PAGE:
In the current issue of The Friend, Patricia Gosling writes:
In her 2013 James Backhouse lecture – A Quaker Astronomer Reflects – Jocelyn Bell Burnell commented that, in another age, she would probably have been regarded as a mystic.
I think the same could be said of many who find their spiritual home within the Religious Society of Friends. Indeed, within the community of the Christian Church, I see Quakers as the group who, nowadays, most embody the mystical tradition. That is not to say that one cannot find mystics in other denominations – I have personally known a few such – but the significance of the Quaker Meeting for Worship is that it is, essentially, a group experience.
Mystics have always had an equivocal role within the church. They are not comfortable people. The Roman Catholic Church, historically, has often found them tiresome and difficult, and tends to wait until they are safely dead before honouring them. Meanwhile, the individual mystic, reared within a certain tradition and valuing it, often struggles with both the church hierarchy and the conventional language and forms of the day. Oliver Davies wrote about this in God Within: The Mystical Tradition of Northern Europe, which was recently republished…
Contrary to the common view, mystical experience does not lead to a life of pietistic quietude. Indeed, what it seems to bring with it is a sharp, clear perception of things as they actually are. With that comes a powerful urge to either actively confront and change manifest wrongs or to stay with what is and strive to create a better mode of functioning. Either path requires courage, and an unsentimental stoicism of purpose.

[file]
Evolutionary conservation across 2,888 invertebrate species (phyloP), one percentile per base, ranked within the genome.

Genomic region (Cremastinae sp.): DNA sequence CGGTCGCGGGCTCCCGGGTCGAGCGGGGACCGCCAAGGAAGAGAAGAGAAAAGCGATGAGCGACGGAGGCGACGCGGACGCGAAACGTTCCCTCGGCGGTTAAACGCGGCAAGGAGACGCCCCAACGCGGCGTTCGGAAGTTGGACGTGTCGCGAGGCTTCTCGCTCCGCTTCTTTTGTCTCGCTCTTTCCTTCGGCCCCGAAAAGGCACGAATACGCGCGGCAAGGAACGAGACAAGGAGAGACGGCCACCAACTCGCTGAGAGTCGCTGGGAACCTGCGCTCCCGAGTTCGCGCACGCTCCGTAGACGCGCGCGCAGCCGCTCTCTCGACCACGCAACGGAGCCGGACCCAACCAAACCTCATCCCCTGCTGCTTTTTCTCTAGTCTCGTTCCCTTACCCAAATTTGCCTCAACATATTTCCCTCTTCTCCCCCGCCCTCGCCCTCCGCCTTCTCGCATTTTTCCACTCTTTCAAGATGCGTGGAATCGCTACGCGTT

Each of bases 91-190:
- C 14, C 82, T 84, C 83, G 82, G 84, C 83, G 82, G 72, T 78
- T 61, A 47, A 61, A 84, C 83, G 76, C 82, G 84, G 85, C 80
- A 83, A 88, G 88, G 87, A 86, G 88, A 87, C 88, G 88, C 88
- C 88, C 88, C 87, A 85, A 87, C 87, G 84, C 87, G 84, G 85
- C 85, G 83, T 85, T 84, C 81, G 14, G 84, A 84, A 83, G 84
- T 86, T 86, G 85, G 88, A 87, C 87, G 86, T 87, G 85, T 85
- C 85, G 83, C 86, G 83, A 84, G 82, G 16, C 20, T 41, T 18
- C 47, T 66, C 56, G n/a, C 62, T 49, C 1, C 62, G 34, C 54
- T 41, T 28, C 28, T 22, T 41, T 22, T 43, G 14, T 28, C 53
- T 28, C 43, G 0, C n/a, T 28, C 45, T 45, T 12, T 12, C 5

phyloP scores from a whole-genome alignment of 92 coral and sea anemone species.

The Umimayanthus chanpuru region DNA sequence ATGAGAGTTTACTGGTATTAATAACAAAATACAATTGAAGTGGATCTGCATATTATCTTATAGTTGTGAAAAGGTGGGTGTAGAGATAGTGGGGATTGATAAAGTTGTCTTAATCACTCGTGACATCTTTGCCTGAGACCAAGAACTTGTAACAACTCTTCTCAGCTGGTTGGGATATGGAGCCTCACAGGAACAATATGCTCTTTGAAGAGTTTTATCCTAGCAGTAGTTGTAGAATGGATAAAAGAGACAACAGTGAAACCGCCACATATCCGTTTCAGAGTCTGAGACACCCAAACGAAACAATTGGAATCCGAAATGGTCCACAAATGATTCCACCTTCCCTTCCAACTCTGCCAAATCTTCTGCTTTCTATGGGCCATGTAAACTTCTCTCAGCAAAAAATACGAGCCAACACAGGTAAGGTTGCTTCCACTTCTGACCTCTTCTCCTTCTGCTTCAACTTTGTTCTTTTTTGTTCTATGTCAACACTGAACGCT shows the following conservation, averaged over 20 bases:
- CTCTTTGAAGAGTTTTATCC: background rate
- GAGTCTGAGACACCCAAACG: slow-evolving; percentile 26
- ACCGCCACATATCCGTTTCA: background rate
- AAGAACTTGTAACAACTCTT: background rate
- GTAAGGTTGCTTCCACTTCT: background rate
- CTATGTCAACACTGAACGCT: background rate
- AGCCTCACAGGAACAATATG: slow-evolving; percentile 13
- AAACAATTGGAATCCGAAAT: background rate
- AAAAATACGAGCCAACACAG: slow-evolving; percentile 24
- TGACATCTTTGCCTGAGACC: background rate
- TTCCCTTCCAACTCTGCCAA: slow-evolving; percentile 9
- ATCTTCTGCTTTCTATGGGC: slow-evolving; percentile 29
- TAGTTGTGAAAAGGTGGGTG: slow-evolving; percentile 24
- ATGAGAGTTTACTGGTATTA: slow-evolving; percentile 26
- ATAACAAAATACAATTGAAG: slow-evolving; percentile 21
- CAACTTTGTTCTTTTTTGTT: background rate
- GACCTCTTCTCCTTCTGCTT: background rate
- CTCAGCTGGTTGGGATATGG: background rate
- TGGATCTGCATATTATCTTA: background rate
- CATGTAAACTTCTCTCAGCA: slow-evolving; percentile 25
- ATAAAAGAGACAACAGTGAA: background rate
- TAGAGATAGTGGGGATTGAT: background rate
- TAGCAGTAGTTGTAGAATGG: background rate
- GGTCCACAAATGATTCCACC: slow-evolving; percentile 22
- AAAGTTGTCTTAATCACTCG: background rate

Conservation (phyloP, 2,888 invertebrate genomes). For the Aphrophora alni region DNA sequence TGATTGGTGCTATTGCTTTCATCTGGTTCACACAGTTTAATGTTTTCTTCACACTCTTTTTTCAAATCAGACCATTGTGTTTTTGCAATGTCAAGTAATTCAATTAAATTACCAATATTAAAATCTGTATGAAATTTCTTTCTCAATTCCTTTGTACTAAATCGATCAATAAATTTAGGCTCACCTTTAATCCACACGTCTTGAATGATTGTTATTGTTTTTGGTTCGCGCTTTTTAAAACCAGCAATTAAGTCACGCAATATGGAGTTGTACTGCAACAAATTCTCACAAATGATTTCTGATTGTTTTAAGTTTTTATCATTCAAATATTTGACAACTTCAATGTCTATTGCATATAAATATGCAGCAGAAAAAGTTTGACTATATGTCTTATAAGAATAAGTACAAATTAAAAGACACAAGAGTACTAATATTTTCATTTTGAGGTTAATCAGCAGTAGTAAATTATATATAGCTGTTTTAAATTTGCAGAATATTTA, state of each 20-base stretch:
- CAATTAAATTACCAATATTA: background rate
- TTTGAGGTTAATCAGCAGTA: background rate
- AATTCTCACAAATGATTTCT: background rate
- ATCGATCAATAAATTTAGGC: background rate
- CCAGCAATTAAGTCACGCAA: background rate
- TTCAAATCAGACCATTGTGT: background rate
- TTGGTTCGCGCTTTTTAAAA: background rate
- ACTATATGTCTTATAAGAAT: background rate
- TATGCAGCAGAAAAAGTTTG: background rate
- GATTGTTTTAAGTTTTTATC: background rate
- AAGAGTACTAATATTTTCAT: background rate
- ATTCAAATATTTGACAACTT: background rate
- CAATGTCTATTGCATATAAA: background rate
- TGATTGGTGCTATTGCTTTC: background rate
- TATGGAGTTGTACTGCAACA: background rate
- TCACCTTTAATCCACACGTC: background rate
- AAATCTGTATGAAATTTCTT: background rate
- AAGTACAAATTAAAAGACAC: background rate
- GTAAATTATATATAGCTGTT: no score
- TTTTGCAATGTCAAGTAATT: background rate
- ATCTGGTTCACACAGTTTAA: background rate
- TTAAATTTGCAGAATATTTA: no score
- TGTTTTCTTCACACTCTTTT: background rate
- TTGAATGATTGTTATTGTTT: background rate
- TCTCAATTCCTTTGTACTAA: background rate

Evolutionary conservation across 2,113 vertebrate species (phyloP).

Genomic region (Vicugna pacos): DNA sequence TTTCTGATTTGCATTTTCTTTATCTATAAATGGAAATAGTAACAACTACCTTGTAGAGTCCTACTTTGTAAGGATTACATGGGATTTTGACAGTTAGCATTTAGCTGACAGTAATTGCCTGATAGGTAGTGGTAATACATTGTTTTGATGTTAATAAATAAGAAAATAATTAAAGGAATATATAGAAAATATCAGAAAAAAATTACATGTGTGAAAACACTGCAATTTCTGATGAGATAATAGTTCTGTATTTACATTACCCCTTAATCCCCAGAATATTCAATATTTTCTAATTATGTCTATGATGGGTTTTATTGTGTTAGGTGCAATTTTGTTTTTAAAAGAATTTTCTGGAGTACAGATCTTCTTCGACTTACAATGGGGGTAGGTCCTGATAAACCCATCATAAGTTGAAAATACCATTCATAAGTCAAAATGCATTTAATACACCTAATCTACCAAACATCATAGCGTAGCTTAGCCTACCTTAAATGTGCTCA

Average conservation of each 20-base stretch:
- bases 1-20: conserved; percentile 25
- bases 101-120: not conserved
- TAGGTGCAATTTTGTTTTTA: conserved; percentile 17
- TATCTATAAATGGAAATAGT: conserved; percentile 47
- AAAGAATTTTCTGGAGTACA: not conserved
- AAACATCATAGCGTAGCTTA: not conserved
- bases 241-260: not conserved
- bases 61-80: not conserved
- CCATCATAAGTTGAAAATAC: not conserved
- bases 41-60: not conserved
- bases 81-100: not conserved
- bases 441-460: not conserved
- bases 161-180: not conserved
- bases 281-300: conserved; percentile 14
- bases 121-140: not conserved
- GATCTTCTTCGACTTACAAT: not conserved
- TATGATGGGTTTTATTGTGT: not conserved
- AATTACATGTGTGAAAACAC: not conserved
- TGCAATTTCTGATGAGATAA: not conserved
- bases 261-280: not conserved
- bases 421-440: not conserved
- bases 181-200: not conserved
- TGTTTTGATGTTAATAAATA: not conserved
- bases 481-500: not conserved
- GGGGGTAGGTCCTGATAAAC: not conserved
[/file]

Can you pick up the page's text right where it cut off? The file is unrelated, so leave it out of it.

What of the future for Friends, this unlikely band of nonconformists whose numbers are always threatening to be terminal but, in practice, are surprisingly constant? More to the point, where will the Spirit lead us?
Not for the first time, I was struck by the age-old dichotomy of action and contemplation, even as the writer refutes the “common view, [that] mystical experience… lead[s] to a life of pietistic quietude.” Even while we are affirming the ability of mystical experience to empower confrontation with “manifest wrongs”, or to encourage the transformation from within of existing systems, we are setting the contemplative life over against the active life. It is one thing to say that contemplation empowers, or supports, action, even within the one person; it is quite another to realise that contemplation may in itself be action.
Let me explain what I’m trying to get at.
The psychologist CG Jung, in a paper published in 1952, outlined what he described as Synchronicity – An Acausal Connecting Principle. The concept has been much misunderstood – and often misused – in popular psychology and pseudoscience, but it would be a useful corrective just to read the Wikipedia article. I shan’t attempt to paraphrase Jung too much here; suffice it to say that “synchronicity is the experience of two or more events as meaningfully related, whereas they are unlikely to be causally related. The subject sees it as a meaningful coincidence, although the events need not be exactly simultaneous in time… The concept does not question, or compete with, the notion of causality. Instead, it maintains that just as events may be connected by a causal line, they may also be connected by meaning. A grouping of events by meaning need not have an explanation in terms of cause and effect.” (Wikipedia)
Jung was fond of quoting the White Queen, from Lewis Carroll’s Through the Looking-Glass, “It’s a poor sort of memory that only works backward…” It seems to me a poor sort of prayer that only works by inspiring the pray-er to good works.